It’s been something of a strange pre-release for Asghar Farhadi’s latest The Salesman. Even before many get the chance to see the film, it has been the subject of much talk due to events in the US in recent months, but in a strange way this all works in its favour. Farhadi’s latest has been building in momentum and anticipation throughout the period, and indeed its recent win for Best Foreign Language Film at the Academy Awards in February only... Read more
The Olive Tree (2017) Review
Icíar Bollaín’s The Olive Tree – written by her partner Paul Laverty – is a poignant and personal account of determination. This Spanish social realist piece offers all the hallmarks of the Ken Loach collaborator’s back catalogue; such as his scripts for the Palme d’Or-winning The Wind That Shakes the Barley, and most recently I, Daniel Blake, replacing world-worn council estates with sun-kissed, foliage-rich landscapes.... Read more
Get Out (2017) Review
It’s late at night and a guy wanders through a pleasant suburb, checking his phone. Then he realises he’s being followed by a car. It’s playing Flanagan and Allen’s “Run, Rabbit, Run”. Never has that trite little song seemed so sinister, or so strangely funny, and yet it rather sets the tone for Jordan Peele’s debut as a director, Get Out. Not that he’s a complete newbie to movies, with acting and voiceover credits to his name,... Read more
Elle (2017) Review
Paul Verhoeven’s Elle – his first theatrical release in over a decade – shows that even after a prolonged absence, the Dutch provocateur hasn’t lost even an ounce of his bite. This distinctly unsettling glance into forbidden fantasy provides a glorious exploration of our psyche’s darkest recesses, exceptionally carried by Isabelle Huppert; unquestionably the finest screen actress at work today. As you’ve likely... Read more
Personal Shopper (2017) Review
Kristen Stewart is unquestionably the most exciting talent at work today, and her shimmering central performance in Parisian auteur Olivier Assayas’ Personal Shopper is absolutely mesmerising. If audiences are to see a more exquisitely textured, thematically complex role in 2017, then they are beyond lucky. This kaleidoscopic vision of ethereal intrigue provides a simply uncategorisable cinematic experience which is destined to divide,... Read more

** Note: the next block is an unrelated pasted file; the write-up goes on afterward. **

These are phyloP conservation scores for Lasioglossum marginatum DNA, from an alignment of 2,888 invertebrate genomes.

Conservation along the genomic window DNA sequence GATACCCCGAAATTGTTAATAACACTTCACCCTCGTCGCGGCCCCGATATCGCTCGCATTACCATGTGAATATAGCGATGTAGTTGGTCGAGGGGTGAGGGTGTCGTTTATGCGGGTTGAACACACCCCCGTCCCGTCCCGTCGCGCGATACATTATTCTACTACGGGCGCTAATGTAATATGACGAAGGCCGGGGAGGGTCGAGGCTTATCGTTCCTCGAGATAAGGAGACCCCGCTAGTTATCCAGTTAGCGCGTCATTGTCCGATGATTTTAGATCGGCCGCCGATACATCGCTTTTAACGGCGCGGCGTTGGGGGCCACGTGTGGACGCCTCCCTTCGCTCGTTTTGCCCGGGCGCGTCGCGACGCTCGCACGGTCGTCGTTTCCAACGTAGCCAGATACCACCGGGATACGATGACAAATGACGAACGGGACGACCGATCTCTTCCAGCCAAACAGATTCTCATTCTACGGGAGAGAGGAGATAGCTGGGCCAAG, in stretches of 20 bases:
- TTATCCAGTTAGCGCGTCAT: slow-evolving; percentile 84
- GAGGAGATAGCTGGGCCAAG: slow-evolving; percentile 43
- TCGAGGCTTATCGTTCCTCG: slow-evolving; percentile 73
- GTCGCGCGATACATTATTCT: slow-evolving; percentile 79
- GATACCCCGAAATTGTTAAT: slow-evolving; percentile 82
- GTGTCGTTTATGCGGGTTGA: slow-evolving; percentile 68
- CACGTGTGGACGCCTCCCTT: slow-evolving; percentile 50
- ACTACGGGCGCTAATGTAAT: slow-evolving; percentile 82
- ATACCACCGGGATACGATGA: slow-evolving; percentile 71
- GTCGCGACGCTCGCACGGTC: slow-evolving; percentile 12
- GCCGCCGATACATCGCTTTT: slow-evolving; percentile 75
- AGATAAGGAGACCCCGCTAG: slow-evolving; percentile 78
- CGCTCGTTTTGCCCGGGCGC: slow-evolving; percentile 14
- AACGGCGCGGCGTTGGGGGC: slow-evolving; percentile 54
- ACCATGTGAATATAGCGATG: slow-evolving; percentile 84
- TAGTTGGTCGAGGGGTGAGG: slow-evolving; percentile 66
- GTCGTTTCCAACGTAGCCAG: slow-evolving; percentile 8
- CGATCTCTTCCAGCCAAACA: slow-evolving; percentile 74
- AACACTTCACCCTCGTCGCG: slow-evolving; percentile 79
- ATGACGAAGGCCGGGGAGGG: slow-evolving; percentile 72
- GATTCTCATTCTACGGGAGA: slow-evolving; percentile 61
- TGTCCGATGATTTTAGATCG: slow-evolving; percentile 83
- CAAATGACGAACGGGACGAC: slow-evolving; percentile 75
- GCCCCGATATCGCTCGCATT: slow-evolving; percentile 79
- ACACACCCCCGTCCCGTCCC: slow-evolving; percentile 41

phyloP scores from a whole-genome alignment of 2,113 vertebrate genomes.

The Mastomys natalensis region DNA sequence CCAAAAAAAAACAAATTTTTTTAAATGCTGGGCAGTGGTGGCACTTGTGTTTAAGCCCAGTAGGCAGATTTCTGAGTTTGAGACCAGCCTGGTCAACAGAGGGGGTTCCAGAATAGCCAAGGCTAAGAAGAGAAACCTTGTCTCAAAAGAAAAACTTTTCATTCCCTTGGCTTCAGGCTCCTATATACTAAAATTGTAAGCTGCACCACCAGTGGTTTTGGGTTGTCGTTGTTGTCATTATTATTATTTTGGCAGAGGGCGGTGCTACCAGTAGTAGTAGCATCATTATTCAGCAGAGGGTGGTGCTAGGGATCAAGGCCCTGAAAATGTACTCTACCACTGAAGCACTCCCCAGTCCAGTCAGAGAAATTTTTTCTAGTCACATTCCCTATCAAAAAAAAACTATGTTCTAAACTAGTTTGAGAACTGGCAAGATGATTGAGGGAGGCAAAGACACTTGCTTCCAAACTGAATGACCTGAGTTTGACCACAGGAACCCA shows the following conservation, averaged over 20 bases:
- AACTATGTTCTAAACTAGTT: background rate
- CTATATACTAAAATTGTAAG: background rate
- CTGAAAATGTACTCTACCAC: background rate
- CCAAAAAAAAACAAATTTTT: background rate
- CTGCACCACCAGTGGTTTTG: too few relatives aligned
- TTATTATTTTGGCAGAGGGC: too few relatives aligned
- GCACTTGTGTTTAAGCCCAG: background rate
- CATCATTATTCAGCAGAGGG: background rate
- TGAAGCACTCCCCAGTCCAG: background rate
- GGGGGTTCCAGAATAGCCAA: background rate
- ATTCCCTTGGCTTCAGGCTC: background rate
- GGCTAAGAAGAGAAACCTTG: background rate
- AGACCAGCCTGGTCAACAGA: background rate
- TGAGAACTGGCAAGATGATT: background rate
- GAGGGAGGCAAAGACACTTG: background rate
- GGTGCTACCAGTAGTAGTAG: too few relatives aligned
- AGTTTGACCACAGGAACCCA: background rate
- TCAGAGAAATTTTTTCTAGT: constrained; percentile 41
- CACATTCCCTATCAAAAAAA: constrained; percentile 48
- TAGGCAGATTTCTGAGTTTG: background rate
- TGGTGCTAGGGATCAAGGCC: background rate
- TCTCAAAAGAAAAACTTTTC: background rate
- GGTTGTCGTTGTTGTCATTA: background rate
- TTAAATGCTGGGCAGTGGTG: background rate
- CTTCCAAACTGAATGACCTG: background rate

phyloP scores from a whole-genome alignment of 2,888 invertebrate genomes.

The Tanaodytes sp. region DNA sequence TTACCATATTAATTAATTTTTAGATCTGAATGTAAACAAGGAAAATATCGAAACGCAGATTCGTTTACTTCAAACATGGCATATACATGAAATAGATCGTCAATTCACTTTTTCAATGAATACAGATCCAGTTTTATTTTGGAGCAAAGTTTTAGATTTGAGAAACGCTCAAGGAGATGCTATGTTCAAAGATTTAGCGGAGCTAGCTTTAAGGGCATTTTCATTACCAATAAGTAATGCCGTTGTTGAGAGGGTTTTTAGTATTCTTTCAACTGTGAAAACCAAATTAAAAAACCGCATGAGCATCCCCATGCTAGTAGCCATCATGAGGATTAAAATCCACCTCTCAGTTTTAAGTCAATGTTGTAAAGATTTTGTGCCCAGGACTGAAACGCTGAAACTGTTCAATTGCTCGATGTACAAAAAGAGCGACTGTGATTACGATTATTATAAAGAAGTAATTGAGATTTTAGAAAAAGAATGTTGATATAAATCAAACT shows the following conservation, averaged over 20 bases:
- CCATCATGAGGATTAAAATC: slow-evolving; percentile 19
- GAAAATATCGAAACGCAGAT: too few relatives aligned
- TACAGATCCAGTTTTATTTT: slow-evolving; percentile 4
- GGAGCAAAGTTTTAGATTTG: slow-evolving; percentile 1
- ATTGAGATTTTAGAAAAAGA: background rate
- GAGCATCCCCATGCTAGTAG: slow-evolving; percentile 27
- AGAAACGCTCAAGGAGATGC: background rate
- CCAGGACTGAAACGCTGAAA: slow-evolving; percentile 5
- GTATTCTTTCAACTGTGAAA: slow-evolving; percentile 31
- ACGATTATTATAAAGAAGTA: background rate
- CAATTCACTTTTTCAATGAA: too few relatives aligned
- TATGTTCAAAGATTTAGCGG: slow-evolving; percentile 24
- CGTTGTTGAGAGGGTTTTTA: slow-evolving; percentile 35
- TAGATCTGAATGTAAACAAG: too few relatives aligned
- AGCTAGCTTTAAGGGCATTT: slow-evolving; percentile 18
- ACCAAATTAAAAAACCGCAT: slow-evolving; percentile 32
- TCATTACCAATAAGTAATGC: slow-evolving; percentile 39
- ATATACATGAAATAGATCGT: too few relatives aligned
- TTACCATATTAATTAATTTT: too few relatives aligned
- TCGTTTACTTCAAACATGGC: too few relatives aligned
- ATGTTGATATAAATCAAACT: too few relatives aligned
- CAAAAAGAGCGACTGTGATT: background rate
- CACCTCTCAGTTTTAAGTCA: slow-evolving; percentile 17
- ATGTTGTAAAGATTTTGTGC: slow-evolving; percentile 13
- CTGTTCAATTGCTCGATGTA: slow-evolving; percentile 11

The Flash Season 3 Episode 15 – “The Wrath of Savitar” Review
Following two weeks of gorilla warfare, The Flash came full circle this week to focus on the presence of Savitar and just how he is set to pull the team apart with his immense power and abilities. An episode that reminds us just how strong the villains are within the show, “The Wrath of Savitar” proves to be one of the best episodes of the season so far. With last week closing with Wally having a vision of Savitar, we all knew that trouble... Read more
Catfight (2017) Review
If there is a single lesson to learn from writer-director Onur Tukel’s ferociously brutal Catfight, it’s this: people are horrible. Products of our ever-changing, corporately-fixated environments, we are spiteful, selfish creatures who gain satisfaction from bettering and belittling those in our proximity. Life is a cruel competition, and you most certainly don’t want to among the losers. Whilst this might not be entirely true in... Read more